Excise Tax Avoidance: The Case of State Cigarette Taxes
In this paper we contribute new empirical results about consumers' decisions to avoid cigarette excise taxes, and a new applied welfare economic analysis of optimal excise taxation with tax avoidance. We examine direct measures of consumer excise tax avoidance in novel individual-level data from the 2003 and 2006 - 2007 Tobacco Use Supplements to the U.S. Current Population Survey. We estimate reduced-form models and a structural endogenous switching regression model. In the structural border-crossing equation, the decision to cross the border depends on the difference between the endogenous home- and border-state prices. The reduced-form and structural results show that the probability of cross-border cigarette purchases responds in predictable ways to the economic incentives created by the distance to the border and state tax differentials. To our knowledge, we are also the first study to extend the formula for optimal Pigouvian corrective taxation to incorporate excise tax avoidance. Taking into account tax avoidance implies the optimal tax is substantially below the simple Pigouvian tax that internalizes external costs. In illustrative calculations for 2003, we find that in 20 states the optimal tax that accounts for tax avoidance is at least 20 percent smaller than the simple Pigouvian tax.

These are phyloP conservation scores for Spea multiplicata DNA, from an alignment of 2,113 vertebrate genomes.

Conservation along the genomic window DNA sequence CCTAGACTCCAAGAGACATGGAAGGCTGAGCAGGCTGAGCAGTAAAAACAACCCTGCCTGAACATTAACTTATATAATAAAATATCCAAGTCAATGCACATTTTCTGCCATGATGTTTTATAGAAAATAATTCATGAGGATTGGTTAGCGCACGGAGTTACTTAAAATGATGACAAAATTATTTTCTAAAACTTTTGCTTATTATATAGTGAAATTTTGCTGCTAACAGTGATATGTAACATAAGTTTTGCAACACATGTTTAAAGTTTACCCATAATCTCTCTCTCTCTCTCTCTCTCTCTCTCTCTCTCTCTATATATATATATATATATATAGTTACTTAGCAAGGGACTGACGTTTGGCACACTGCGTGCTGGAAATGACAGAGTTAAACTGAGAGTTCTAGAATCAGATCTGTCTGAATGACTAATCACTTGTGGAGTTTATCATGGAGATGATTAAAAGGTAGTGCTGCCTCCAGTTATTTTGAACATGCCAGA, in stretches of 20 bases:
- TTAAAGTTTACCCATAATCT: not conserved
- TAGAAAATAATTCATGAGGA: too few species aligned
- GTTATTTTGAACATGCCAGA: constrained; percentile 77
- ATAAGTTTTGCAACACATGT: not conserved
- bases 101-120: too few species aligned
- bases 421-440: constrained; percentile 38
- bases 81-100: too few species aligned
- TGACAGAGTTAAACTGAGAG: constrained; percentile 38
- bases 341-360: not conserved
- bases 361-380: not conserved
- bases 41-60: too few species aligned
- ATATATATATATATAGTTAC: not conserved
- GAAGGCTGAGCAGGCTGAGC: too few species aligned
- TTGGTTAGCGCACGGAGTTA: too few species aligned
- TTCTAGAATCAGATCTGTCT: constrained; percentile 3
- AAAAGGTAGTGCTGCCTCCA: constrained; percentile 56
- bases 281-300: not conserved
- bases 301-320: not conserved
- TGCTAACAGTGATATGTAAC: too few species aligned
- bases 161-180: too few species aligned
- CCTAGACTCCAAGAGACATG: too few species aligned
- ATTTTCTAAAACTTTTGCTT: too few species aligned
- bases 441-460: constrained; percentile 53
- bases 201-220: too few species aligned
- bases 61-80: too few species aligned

This research was supported by Award # R01 HD048828 from the National Institutes of Health. We thank Mike Lovenheim, Anindya Sen, Mark Stehr, and participants at seminars at Indiana University - Purdue University at Indianapolis, SUNY- Stony Brook, and the University of Georgia for comments on earlier drafts. The views expressed herein are those of the authors and do not necessarily reflect the views of the National Bureau of Economic Research.
DeCicca, Philip & Kenkel, Donald & Liu, Feng, 2013. "Excise tax avoidance: The case of state cigarette taxes," Journal of Health Economics, Elsevier, vol. 32(6), pages 1130-1141. citation courtesy of